Pet Columns, Office of Public Engagement, College of Veterinary Medicine at the University of Illinois at Urbana-Champaign

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Urine: It's Not Just Waste!

Pet Column for the week of July 7, 2003

Office of Public Engagement
2001 S. Lincoln Ave.
Urbana, Illinois 61802
Phone: 217/333-2907
Ann Marie Falk
Information Specialist

You can learn a lot from urine. This smelly yellow liquid provides a variety of clues that help a veterinarian solve the mystery of your pet's health.

Like people, pets should have urine that is yellow and has an unmistakable odor. Most pets develop a pattern and will urinate with the same frequency each day.

"Changes in frequency of urination, blood in the urine, and pain upon urination are common signs of infection. Owners are very good at picking up on these signs and mentioning them to their veterinarian," says Dr. Anne Barger, a veterinary clinical pathologist at the University of Illinois College of Veterinary Medicine in Urbana.

There are three ways of collecting urine. Your veterinarian may ask you to bring in a urine sample collected with the 'free catch' method. Take your dog for a walk and when he lifts his leg, deftly catch the urine in a plastic container. To speed up the process you can feed your dog several ice cubes before setting out on the walk. Free catch does not require intensive labor, money, or time, nor does it upset your pet.

The other two methods are done at a veterinary clinic. A urinary catheter can be placed to collect urine directly from the bladder. The other method, called cystocentesis, requires a veterinarian to direct a needle through the abdominal wall into the bladder to collect a sample. These two collection procedures require the animal's cooperation and often require sedation.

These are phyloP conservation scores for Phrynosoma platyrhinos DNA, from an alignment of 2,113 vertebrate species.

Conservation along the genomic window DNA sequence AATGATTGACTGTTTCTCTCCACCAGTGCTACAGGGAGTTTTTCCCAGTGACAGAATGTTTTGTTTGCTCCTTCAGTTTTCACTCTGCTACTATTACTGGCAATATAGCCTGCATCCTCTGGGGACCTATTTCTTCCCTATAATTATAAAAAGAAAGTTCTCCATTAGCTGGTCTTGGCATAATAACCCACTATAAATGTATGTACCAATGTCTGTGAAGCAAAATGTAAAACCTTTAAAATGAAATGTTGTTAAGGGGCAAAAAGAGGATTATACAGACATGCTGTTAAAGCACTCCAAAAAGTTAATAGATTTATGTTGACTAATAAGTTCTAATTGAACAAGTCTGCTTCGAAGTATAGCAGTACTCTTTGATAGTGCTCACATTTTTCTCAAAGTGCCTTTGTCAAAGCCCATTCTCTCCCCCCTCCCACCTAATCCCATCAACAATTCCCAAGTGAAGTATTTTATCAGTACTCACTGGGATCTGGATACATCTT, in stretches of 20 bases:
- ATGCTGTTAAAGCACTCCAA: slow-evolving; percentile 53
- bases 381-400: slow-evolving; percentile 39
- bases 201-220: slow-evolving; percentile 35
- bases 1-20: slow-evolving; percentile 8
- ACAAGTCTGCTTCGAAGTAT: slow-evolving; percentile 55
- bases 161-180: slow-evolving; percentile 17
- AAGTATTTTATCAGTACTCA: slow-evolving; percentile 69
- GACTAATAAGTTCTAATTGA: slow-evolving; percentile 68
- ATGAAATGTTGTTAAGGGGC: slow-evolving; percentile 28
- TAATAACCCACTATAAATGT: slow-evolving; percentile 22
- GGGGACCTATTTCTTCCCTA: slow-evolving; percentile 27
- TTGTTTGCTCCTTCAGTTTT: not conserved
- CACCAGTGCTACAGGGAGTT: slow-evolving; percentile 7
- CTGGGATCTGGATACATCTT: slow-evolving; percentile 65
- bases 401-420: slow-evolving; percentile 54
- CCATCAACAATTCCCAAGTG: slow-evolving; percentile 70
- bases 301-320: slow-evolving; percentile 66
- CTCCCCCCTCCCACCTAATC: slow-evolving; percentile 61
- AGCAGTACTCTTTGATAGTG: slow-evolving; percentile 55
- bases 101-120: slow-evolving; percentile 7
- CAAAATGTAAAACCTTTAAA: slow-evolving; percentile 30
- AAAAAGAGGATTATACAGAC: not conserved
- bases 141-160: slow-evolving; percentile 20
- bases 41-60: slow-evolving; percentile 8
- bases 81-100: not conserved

"It is important that the urine sample is fresh. Urine can be preserved for a short time in the refrigerator," advises Dr. Barger. The first thing examined is the urine sediment, which refers to cells floating in the urine. "An increased number of white blood cells signals inflammation and helps diagnose a bladder infection. A decrease in urine flow is the No. 1 cause of bladder infections, allowing bacterial growth. Sometimes the bacteria may be present in the sediment," says Dr. Barger.

Female dogs are more prone to urinary tract infections. This is due to the long length of their urethras. Male cats are at risk of developing a blockage. Diabetic animals have an increased amount of glucose in urine, which may promote bacterial growth and resulting infection.

Animals can form bladder stones if urine flow is decreased or the bladder wall is irritated. Stones can be seen on radiographs (X rays) and with ultrasound. If surgery is required to remove stones, a dietary change may be instituted to help prevent stone formation.

Examining the urine can help diagnose renal disease, which means functional problems with the kidney. Your veterinarian will check the specific gravity of the urine. Specific gravity compares the weight of urine to the weight of water. It tells us how well the animal is concentrating its urine. Urine is concentrated as blood is filtered through the kidney. If the kidney is abnormal, the concentration of urine may be altered.

Casts and crystals can also be found in urine. Various minerals can solidify in urine to form crystals. The presence of calcium oxalate crystals, for example, can be found with ethylene glycol toxicity. Ammonium biurate crystals are red flags for liver disease. Silica crystals can be formed in the presence of bladder stones.

The kidney is composed of a series of tubules that aid in making urine. Substances are either absorbed or excreted in the tubes. Formation of casts highlights a problem with the tubules in the kidney. Casts are solid clumps of protein cells or red and white blood cells. These cells collect in the tubules and are shed sporadically. These casts are tube-like in shape and can be seen with a microscope.

Urine is so much more than a waste product. It provides many interesting diagnostic clues that help determine what's going on inside your pet!

Contact your local veterinarian for more information or if you are concerned about your pet has a bladder infection.